Beyond that, the space agency takes a role that increases with the distance from Earth. The administration is also focused on humans returning to the moon.
ROBERT WALKER: I think the moon is an important step on the way to Mars. I think you have to have some experience in a very hostile environment where you develop some of the technologies that you need to exist on Mars before you actually head to Mars.
MILES O’BRIEN: For Congressman Culberson, that is well and good, but he believes the most important green-lit mission is aimed at this object, the icy moon of Jupiter, Europa.
The Europa Clipper was approved by the Obama administration and Congress in 2015, more than 10 years after Culberson began obsessively pushing NASA to go there. Europa has always fascinated him. Beneath the ice is a salty ocean. How much? He answers the question with a poster on foam core he keeps in his office.
REP. JOHN CULBERSON: This is all the water on Earth, both fresh and salt, and all the water on Europa. This is a free-floating ice shell, and there’s two to three times more water on Europa than there is on Earth.
MILES O’BRIEN: Scientists find this tantalizing, because, no matter how far down they explore in our oceans, they find all kinds of living creatures.
KEVIN PETER HAND, Astrobiologist, NASA: And with that much water out there today in our solar system, that begs the question, could there be life within that ocean?
MILES O’BRIEN: Jet propulsion laboratory astrobiologist Kevin Hand is in line to be the project scientist for a NASA mission to land on Europa by about 2030.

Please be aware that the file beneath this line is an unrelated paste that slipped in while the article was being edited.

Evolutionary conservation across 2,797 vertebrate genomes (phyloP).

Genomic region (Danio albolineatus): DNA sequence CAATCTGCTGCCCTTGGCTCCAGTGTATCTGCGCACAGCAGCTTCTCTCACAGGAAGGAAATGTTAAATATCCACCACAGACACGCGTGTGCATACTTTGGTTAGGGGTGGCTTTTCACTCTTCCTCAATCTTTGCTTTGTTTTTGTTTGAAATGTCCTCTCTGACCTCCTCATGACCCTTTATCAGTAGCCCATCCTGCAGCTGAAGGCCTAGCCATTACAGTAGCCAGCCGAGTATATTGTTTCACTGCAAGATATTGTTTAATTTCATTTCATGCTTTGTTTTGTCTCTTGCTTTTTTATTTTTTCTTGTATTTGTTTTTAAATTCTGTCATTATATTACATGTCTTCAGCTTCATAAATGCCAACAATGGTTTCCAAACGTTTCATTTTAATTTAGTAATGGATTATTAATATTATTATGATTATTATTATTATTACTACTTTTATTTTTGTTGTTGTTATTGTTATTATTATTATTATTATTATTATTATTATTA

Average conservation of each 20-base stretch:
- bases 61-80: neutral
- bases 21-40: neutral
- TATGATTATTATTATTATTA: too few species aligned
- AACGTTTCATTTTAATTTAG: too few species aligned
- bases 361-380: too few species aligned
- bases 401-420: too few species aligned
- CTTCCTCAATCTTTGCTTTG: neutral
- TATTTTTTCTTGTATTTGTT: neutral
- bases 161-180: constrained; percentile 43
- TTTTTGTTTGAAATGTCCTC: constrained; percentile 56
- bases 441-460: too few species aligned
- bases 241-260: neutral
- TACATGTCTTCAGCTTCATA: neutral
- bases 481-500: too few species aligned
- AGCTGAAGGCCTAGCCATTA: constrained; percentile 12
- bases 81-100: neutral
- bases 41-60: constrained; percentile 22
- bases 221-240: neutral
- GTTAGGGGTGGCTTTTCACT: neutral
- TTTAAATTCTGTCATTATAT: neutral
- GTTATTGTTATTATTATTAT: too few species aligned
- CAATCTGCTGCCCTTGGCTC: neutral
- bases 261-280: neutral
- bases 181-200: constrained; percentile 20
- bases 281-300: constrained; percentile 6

That lander would be preceded by an orbiter slated for launch in 2022. The orbiter is designed to capture stunning imagery and detailed science about the salts and any organic compounds on the surface, and use radar to look beneath at the boundary between the ice and the ocean. All of this will help them determine where to land.
KEVIN PETER HAND: We’d love to melt through the ice and reach the ocean directly, but, based on the evidence we have, Europa’s ice shell does serve as a relatively good window into the ocean below.
We could, perhaps by sampling the surface, also be sampling ocean material, and thereby also be potentially grabbing a sample that could have some little Europa organisms.
MILES O’BRIEN: But, for many years, NASA didn’t seem interested in Europan krill.
The NASA administrator under George W. Bush, Mike Griffin, thwarted Culberson’s first attempt to land on Europa. It was a mission called the Jupiter Icy Moons Orbiter. And it was canceled in 2006 to pay for completion of the International Space Station.